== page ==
This gives us insight about the social atmosphere when Dirck Brown and his colleagues launched PACER. Basically, there were still a lot of unknowns and gross misperceptions about adoption triad/constellation members’ experiences.
Surprisingly, however, the first and largest group of members who embraced PACER was adoptive parents. They were extremely influential in obtaining large funding, grants, and sponsorships. Dr. Joe Davis, a physician from Stanford University Medical Center – and not an adoption triad/constellation member – also embraced PACER and its mission early on. Others were therapists and first/birth mothers.
Secret Sons & Daughters: Did you get any negative feedback from certain groups?
Dr. Topfer: No, I have not heard or read any negative comments about PACER from organizations or individuals. In fact, I’ve only heard very positive feedback.
There may have been negative feedback toward PACER members actively involved in the CA open records movement, though. PACER had not, until recently, committed itself to legislative and lobbying efforts for open records.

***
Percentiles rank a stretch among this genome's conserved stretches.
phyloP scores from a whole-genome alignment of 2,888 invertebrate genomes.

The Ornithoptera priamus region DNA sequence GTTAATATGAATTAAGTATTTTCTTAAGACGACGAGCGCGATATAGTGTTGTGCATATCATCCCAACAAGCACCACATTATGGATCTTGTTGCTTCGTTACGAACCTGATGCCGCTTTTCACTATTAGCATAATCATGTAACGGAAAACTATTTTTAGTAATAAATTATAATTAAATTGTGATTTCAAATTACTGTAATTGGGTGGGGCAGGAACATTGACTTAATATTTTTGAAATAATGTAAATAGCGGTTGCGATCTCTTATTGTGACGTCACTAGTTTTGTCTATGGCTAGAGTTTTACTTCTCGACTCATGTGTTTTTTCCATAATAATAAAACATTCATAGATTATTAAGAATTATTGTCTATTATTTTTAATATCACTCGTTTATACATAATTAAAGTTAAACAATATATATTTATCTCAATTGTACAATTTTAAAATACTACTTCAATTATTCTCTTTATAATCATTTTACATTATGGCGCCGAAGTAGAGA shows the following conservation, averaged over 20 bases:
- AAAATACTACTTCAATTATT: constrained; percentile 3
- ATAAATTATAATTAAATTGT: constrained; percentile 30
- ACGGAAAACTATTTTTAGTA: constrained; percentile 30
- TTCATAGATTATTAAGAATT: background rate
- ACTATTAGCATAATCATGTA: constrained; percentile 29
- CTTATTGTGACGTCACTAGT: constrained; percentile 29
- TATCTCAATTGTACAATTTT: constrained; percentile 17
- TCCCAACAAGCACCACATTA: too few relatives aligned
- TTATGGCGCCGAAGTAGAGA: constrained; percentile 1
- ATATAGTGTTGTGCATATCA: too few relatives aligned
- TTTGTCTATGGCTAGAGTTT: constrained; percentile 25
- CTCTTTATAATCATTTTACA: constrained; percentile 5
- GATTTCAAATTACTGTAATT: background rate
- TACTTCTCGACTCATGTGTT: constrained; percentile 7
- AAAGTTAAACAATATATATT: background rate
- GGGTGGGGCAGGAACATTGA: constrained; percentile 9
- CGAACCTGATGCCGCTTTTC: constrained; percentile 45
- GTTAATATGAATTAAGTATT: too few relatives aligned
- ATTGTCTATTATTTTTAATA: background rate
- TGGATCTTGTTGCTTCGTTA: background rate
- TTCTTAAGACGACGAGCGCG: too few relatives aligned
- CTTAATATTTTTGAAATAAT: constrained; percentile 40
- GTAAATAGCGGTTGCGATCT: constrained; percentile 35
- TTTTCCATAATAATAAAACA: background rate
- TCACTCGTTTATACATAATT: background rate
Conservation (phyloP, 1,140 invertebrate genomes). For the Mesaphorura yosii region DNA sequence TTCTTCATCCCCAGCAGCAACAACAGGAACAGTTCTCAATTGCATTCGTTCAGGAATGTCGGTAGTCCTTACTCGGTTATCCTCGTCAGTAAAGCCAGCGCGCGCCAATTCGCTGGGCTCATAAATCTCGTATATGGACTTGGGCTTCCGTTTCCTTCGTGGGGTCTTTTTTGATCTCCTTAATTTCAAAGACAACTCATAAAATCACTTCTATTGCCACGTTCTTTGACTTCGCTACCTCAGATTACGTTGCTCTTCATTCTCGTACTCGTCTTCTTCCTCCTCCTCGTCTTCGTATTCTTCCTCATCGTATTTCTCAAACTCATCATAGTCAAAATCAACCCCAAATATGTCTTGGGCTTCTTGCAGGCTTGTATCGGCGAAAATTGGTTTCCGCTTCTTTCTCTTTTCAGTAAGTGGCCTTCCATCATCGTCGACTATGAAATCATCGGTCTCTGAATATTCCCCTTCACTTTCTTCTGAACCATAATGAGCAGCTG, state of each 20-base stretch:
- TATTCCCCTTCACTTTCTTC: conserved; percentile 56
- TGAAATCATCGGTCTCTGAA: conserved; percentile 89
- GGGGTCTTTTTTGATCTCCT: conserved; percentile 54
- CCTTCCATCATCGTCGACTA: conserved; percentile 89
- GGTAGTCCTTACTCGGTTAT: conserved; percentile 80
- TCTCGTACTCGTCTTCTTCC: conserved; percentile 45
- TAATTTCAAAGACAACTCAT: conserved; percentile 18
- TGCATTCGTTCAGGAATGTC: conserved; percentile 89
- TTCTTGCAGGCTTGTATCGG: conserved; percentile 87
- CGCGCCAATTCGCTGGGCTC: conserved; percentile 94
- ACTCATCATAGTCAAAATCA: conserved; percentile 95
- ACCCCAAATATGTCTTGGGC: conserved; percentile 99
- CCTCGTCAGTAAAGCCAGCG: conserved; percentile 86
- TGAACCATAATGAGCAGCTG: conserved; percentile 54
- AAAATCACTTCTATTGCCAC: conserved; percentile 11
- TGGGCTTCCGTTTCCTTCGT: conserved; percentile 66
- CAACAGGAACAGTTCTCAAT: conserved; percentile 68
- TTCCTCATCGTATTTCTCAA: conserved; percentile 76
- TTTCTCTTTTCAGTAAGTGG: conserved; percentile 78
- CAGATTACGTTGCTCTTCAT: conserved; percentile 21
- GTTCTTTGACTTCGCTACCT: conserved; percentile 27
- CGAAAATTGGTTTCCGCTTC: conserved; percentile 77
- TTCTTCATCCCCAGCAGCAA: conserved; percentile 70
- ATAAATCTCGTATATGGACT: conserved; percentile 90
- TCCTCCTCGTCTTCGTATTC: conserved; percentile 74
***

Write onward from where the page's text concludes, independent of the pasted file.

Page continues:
In the past, PACER was afraid they would alienate adoptive parents if they took a public stand against closed records. That has changed, however, since my time as president.
Secret Sons & Daughters: Are PACER members and participants mostly adoptees or do you have interest from birth and adoptive parents, as well?
Dr. Topfer: The majority of our board members are adopted persons. One first/birth mother is a board member. However, we have a large first/birth mother member population, especially in Sacramento.
Unfortunately, we don’t currently have adoptive parents on the board or any active adoptive parent groups. PACER is interested in changing this and has consulted with NACAC (North American Council on Adoptable Children) about how to reach out to adoptive parents.
Also, I’ve been soliciting interest from several therapists who are also adoptive parents. Therapist and adoptive parent Nancy Verrier (author of The Primal Wound) is one of them.